Neural networks are changing the Internet. They’ve learned to recognize faces in photos, identify spoken commands, and translate text from one language to another.
All this is sharpening the behavior of online services. But it also means the Internet is poised for an ideological confrontation with the European Union.
In April, the EU laid down new regulations for the collection, storage, and use of personal data, including online data. The General Data Protection Regulation codifies the “right to be forgotten”, and it gives EU authorities the power to fine companies an enormous 20 million euro—or four percent of their global revenue—if they infringe.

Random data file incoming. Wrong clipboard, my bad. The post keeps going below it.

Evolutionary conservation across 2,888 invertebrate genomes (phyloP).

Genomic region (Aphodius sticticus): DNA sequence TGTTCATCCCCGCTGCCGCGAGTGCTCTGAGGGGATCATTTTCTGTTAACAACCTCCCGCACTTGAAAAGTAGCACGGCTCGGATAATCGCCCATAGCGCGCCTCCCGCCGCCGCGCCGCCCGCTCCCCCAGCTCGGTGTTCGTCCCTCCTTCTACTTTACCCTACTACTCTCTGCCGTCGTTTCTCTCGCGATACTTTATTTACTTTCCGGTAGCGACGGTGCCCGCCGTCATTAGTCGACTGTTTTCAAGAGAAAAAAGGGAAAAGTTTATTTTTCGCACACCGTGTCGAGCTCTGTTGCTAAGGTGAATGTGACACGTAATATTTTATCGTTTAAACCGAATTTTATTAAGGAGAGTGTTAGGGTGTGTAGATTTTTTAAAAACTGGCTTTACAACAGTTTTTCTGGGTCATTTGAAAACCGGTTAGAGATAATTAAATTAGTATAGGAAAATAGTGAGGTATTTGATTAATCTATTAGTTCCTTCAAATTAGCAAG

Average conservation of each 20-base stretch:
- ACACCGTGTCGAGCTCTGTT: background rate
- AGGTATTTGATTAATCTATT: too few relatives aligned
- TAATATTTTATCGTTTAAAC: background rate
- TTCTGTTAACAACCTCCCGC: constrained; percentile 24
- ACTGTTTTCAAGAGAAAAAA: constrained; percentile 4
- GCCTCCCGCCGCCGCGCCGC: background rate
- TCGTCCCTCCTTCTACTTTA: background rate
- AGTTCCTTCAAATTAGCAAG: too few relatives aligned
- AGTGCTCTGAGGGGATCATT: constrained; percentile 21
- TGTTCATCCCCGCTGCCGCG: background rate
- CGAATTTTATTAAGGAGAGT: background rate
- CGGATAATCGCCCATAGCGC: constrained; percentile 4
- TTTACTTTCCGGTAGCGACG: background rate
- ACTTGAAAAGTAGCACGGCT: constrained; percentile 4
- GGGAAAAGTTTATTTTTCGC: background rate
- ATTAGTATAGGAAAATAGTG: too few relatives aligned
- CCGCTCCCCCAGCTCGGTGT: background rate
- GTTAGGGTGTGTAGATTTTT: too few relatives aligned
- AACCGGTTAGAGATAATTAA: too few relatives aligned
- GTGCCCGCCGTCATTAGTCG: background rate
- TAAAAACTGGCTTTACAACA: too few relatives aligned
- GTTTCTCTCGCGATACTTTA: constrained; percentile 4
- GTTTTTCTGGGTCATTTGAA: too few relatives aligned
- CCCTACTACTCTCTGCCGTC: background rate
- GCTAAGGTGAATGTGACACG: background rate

But GDPR also restricts what the EU calls “automated individual decision-making.” “They’re talking about machine learning,” says Bryce Goodman, a researcher at Oxford who recently published a paper exploring the potential effects.